With the exception of the Bible, there are scant few subjects that have been more studied, referenced, and written about than the Second World War. Much of this fascination is due to the event’s clashing of the ancient with the modern. It was the last (so far) of the old wars where the world’s most massive armies faced off and slaughtered each other in an even match (at least approximately). And at the same time, the advent of technology facilitated an incomprehensible scale of devastation. As a result, heart-wrenching mayhem swept over much of the planet and really set us on a course toward an entirely different world. not only geo-politically but socially and psychologically.
In any event, there are so many books about World War 2, one could read just those for the rest of his life. I went through my WW2 phase during high school like just about every other teenage boy. After that period, my interest in the subject became more analytical and so the personal stories, to some extent, went by the wayside, and were replaced by attempts to dissect exactly what happened, why it happened, and how we can avoid it happening again.
But to maintain perspective, the individual experience has to come into place now and then. I ran across David Howarth’s We Die Alone, and decided this could serve that purpose. In 1940, Germany invaded Norway to solidify Nazi control of Europe. One Norwegian in particular, Jan Baalsrud, fought against the invaders, until, though through a series of close-calls, he ended up in Britain in 1941; wondering when he would ever get to return to his homeland and when the Nazis would be driven out, if ever. Backed by his military experience and his heritage, Jan joined an elite commando unit that was sent into northern Norway, with the task of training the local population for insurrection and ultimately the destruction of a significant airbase. But before the team even reached mainland, past a network of islands, the Germans had captured or killed everyone but Jan.
Jan, himself, narrowly escaped, climbing up an embankment of ice and snow, with only one shoe on. He then ran several miles through more snow, swam through the icy ocean to another island and then swam further. We Die Alone is the story of Jan’s escape from the Nazi hunting-parties.
His story plumbs the depths of despair and anguish on every aspect of the human condition. Not only was Jan exhausted for months, he was frostbitten, sick, gangrenous, emaciated… He thought of taking his own life with his pistol, but found himself too weak to go through with it; so cold was he, and so fatigued, he couldn’t even clean away the rust that prevented the weapon from firing.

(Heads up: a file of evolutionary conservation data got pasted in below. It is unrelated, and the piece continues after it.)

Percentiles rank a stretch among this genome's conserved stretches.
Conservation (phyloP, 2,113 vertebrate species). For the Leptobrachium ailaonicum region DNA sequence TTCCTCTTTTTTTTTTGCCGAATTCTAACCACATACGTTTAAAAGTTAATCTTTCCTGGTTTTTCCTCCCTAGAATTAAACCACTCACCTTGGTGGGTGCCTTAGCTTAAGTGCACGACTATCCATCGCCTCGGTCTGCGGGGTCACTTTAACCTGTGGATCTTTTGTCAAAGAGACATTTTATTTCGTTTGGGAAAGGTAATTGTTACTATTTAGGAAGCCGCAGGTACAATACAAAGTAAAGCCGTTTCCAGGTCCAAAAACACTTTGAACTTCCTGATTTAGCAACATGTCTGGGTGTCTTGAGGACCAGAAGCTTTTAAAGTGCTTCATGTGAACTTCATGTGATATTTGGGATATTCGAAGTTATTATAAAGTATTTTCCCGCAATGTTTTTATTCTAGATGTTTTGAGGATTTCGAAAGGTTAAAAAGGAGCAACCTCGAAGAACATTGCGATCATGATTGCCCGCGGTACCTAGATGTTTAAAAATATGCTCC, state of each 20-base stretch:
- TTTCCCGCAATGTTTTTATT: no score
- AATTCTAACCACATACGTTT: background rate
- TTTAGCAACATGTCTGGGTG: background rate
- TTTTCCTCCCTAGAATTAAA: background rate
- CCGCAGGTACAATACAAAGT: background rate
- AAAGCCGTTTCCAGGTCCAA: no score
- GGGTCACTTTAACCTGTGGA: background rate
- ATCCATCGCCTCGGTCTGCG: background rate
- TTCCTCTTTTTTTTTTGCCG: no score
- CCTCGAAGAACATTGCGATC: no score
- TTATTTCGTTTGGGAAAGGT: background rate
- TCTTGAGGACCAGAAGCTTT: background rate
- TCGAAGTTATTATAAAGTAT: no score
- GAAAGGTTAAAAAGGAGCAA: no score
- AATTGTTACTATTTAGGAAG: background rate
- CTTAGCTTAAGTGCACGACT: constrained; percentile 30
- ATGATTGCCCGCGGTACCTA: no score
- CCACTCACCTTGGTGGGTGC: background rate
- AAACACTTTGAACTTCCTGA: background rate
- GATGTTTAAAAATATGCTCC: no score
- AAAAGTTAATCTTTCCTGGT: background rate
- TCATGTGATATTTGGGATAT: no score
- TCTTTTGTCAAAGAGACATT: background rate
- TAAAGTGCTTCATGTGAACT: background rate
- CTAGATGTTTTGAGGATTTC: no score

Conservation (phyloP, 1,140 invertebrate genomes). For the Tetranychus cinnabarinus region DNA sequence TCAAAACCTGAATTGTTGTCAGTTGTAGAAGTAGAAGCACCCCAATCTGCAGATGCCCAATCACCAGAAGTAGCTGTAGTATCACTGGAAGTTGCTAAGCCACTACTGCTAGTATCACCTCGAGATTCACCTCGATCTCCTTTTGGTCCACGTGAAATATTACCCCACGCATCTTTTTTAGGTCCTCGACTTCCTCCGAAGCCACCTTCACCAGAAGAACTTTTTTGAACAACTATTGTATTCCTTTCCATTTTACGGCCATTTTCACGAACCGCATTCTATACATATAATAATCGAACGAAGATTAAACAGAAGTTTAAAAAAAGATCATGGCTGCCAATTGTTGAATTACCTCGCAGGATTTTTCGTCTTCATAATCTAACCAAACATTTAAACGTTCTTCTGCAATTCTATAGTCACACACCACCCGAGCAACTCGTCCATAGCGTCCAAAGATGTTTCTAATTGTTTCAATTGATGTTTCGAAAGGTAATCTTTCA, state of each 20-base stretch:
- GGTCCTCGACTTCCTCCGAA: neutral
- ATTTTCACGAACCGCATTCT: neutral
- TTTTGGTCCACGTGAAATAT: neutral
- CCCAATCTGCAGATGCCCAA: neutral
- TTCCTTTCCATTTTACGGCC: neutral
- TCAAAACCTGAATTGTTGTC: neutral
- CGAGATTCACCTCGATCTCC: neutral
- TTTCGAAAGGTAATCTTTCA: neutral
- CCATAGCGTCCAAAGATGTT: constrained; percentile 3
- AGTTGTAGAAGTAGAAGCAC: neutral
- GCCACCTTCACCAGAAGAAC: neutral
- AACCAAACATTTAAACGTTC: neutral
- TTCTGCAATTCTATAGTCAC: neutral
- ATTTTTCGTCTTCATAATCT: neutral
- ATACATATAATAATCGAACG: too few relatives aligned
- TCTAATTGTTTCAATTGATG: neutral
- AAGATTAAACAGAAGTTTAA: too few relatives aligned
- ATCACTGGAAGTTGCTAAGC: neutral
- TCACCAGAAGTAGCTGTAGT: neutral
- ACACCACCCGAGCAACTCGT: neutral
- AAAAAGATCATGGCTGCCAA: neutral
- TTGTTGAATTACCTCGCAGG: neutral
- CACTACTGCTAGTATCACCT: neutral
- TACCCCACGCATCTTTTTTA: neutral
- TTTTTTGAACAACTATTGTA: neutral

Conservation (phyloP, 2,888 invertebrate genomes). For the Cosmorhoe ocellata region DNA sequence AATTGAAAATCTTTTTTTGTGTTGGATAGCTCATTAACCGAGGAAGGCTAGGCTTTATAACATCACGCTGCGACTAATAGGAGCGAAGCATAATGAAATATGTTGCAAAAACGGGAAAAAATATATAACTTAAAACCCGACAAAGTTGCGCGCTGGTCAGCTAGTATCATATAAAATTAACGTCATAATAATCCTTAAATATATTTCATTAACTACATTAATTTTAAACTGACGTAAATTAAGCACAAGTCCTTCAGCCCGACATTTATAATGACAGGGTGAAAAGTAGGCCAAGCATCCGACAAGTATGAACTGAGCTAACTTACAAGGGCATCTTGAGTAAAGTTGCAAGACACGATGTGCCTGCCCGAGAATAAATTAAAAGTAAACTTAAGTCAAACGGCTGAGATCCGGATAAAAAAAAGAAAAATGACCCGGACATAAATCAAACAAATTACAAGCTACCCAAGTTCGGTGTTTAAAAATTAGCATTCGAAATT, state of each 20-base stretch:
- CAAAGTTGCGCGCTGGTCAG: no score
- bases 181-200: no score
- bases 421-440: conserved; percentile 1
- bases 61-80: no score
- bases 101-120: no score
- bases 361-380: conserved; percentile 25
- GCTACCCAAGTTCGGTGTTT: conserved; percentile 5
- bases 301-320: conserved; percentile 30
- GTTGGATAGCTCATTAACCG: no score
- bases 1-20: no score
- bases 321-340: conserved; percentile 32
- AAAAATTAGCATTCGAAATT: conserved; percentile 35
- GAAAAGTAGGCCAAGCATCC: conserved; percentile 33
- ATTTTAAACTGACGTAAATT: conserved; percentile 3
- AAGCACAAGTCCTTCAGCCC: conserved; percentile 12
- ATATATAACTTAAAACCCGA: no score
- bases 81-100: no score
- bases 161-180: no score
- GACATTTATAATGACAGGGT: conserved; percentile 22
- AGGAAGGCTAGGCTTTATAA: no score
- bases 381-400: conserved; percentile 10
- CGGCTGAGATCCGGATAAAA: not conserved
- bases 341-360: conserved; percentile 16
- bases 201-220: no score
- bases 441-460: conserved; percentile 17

Desperation is so rare in the modern life that we marvel at such a horrifying and true tale. For this reason stories like Jan’s are fascinating to us, because if the author can tell them well, we can for a fleeting moment imagine a taste of the experience and try to consider what we would be capable of doing facing those trials.
And tell it well Howarth does. So powerful are his descriptions of the fierce climate that one can almost hear the howls of the blizzards as the sentences rush past. Howarth doesn’t so much ‘fancy up’ the sentences as isolate them with stark language, in a sense illustrating the barren landscape, blanketed in snow and rippled with towering glaciers. Impassable cliffs are all the more ominous because Howarth doesn’t wax eloquent that it cannot be overcome; he simply states the fact. Yet altogether, the tone leaves one with a detailed sense of how precariously Jan’s life was sustained, and how harsh was the environment that, by all accounts, should have killed him several times over.
This book is an adventure and while bleak, it also retains a strong air of hopefulness. The Norwegians who helped him along the way (at great personal risk), the providence which kept him alive for almost a week alone in a blizzard when no one in their right mind would have expected him to survive, and the mere fact that he survived at all (sans nine toes he had to cut off himself) remain obelisks of strength. We may wonder how we will get through a rough patch in our lives. But then, it’s all a matter of perspective and having read We Die Alone, I hope that I have gained some. You ought to as well.